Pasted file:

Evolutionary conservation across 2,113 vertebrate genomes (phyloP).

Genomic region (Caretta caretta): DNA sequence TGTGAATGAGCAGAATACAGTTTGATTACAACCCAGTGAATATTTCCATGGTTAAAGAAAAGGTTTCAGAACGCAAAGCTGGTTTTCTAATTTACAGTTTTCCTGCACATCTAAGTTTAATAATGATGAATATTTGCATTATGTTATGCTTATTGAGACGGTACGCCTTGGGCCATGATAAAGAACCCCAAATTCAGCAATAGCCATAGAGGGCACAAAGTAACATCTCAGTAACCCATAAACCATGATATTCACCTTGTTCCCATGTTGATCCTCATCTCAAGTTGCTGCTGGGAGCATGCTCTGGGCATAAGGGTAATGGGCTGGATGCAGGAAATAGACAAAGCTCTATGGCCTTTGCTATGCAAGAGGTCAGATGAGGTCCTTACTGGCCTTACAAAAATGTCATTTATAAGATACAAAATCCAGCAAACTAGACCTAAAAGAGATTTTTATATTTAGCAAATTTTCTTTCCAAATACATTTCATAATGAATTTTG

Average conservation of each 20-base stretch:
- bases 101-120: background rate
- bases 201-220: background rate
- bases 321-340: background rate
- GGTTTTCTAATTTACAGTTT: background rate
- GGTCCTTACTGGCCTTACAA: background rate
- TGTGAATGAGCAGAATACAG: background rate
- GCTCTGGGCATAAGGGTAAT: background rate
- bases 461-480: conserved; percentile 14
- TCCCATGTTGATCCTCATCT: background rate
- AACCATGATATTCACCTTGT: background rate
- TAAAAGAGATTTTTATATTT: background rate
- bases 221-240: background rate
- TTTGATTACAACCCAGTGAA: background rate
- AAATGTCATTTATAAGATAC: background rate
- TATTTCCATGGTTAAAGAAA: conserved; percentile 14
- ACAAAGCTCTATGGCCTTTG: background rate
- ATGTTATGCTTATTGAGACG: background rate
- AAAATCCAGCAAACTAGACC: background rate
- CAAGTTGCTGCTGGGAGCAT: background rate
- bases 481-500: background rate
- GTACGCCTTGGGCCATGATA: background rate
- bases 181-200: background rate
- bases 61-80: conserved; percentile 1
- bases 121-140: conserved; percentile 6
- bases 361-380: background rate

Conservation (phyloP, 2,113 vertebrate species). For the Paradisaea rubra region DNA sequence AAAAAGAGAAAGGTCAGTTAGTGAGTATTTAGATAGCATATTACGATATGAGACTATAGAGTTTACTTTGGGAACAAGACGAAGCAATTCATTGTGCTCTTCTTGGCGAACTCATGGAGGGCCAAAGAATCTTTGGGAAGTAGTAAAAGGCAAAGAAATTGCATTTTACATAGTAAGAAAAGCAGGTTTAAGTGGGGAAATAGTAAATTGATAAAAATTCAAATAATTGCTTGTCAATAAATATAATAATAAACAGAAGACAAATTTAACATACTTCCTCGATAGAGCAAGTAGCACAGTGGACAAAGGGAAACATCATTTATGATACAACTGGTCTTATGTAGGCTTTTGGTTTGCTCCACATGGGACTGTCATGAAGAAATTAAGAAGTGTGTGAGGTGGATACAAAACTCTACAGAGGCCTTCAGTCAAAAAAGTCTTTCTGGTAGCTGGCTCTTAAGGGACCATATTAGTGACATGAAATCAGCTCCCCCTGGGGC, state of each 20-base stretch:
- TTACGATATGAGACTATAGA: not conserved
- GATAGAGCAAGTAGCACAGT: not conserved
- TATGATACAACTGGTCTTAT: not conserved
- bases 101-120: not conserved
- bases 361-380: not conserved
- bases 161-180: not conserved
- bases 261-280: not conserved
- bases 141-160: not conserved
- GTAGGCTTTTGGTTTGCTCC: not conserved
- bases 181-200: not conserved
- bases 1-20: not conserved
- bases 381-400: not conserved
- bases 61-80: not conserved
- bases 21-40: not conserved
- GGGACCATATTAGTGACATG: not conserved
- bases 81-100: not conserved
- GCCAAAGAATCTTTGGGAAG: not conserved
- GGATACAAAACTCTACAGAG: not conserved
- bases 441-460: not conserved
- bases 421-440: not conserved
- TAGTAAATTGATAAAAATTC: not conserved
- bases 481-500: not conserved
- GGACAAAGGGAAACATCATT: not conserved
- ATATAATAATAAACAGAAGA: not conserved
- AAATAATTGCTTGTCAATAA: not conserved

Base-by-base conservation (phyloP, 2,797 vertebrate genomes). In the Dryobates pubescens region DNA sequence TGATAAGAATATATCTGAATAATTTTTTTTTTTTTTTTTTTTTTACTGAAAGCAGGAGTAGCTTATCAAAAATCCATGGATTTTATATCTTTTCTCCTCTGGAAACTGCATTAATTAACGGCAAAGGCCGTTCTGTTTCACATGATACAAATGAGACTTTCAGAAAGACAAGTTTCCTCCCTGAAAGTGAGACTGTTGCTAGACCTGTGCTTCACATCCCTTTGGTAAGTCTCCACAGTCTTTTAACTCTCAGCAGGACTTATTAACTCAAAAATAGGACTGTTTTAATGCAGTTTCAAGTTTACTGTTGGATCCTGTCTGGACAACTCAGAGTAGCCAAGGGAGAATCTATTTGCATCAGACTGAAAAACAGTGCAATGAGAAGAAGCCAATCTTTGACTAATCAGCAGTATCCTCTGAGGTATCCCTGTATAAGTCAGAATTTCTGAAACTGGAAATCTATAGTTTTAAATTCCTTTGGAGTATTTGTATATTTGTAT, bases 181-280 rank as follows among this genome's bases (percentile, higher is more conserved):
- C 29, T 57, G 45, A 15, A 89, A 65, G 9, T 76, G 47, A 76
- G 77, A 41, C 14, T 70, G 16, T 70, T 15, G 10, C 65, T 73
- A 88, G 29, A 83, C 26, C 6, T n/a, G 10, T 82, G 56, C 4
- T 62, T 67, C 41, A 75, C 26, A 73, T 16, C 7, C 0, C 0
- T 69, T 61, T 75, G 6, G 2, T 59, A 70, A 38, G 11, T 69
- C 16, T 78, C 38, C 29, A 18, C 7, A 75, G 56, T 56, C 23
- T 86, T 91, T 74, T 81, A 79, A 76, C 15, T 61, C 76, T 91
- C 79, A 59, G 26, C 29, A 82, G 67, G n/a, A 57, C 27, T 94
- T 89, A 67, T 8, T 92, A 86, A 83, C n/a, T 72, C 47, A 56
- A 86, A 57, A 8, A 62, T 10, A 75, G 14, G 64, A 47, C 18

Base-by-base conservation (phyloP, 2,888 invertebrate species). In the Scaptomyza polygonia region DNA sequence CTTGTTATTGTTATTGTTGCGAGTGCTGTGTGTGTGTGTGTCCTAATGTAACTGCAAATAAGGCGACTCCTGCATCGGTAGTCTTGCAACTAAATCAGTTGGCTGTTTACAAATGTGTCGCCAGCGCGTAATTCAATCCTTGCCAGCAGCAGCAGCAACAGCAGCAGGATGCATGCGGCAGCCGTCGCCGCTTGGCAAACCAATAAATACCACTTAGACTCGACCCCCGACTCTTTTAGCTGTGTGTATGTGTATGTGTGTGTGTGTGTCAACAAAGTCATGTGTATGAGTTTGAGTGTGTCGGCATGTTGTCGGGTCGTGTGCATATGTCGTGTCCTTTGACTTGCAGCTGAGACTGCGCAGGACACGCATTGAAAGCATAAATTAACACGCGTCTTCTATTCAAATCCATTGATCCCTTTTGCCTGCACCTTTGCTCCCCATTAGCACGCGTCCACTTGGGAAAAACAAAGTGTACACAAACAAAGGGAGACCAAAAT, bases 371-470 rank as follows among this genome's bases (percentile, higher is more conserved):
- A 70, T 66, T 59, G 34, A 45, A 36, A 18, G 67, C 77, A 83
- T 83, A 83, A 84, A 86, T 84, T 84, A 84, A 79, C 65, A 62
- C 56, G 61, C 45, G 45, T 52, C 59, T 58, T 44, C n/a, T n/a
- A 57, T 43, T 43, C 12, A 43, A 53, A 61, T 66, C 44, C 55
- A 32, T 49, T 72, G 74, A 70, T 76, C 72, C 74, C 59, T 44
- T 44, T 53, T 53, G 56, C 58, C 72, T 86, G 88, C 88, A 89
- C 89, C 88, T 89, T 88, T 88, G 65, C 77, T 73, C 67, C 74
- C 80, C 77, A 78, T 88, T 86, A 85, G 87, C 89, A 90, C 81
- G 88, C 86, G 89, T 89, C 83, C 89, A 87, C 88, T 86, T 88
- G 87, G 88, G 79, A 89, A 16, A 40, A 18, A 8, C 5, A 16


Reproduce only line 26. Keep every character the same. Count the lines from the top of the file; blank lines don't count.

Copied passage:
- bases 61-80: conserved; percentile 1